A buzz kill with a stuffed bear
By Ann Hornaday
Friday, June 29, 2012
If you’ve seen the trailers for “Ted,” you’re hip to its high-concept premise: A little boy named Johnny Bennett gets a cuddly teddy bear for Christmas and, after making a wish, the bear begins to talk; 20 years later Johnny (Mark Wahlberg) and Ted (voiced by Seth MacFarlane) live together as roomies, arrested adolescents getting high, watching “SpongeBob” and generally avoiding the bothersome business of growing up.
Making his live-action directorial debut, MacFarlane, the genial wisenheimer behind the animated television series “Family Guy,” has created a universe based largely on the same humor of that show, making “Ted” a probable hit with those viewers.
There’s no denying the subversive jolt of witnessing a sweet-looking stuffed animal sucking down bong hits, drinking, swearing a blue streak and making lascivious moves when he spots an attractive woman he wants to date.
But eventually MacFarlane’s formula -- consisting of filthy, ethnically offensive jokes, scatological humor, tacky pop culture references and random cameos -- begins to wear thin. (At last count there were two Sept. 11 one-liners in “Ted,” one zinger involving rape, and lazy gay jokes too numerous to track.) And, as Johnny’s relationship with his patient girlfriend, Lori (Mila Kunis), begins to strain, what began as a promising, if unhinged, experiment in suspending disbelief starts to feel like “You, Me and Dupree” for plushies.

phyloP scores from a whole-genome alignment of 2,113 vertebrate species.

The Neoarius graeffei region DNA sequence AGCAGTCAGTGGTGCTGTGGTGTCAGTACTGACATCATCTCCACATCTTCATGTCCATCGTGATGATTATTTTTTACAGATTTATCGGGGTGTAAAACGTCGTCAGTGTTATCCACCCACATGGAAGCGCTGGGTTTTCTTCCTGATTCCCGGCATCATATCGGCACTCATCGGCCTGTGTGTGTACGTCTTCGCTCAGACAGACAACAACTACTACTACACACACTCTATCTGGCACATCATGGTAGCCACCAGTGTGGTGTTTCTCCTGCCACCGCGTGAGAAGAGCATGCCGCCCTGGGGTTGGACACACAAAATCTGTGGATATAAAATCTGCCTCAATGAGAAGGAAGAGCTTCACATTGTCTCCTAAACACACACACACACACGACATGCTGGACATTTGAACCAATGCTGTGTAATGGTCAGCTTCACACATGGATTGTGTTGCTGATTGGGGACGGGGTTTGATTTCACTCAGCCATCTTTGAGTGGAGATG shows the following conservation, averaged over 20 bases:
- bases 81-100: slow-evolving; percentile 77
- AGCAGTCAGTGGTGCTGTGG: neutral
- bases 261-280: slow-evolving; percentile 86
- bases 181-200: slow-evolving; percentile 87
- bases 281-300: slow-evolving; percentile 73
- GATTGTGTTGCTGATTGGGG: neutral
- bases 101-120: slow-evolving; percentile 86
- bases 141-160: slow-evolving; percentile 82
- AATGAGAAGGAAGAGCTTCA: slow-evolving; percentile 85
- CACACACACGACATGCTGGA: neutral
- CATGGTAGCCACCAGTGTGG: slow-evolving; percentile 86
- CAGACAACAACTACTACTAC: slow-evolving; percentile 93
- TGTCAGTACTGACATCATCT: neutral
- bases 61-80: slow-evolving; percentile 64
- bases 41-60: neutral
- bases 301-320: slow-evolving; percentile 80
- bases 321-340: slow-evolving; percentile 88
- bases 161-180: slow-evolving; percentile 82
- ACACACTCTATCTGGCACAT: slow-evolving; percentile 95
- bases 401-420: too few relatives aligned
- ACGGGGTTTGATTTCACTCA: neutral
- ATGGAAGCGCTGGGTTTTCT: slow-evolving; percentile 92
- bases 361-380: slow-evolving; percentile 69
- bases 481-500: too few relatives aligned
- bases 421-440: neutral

It’s not that there aren’t laughs in “Ted,” because there are plenty, usually earned by way of throwaway lines having to do with has-been (or soon-to-be) celebrities or, in one of the film’s most memorable scenes, when the always-game Wahlberg delivers a motor-mouthed list of girls’ names on a pot-fueled dare. (“Flash Gordon” fans will also receive an Easter basket full of goodies.) Later, he participates in perhaps the most inspired hotel-room fistfight ever choreographed for stage or screen.
The problem is that MacFarlane’s sneering, jokey humor and wearyingly coarse toy character can’t sustain interest beyond that initial outrageous guffaw. And a third-act plot twist feels like padding rather than motivated by genuine narrative -- wait, I just remembered this is a review of a movie about a talking teddy bear. Come to think of it, “Ted” may be best enjoyed while enjoying the same mind-altering substances its protagonists ingest in such copious doses. Once the novelty wears off, though, so does the buzz.
Contains crude and sexual content, pervasive profanity and some drug use.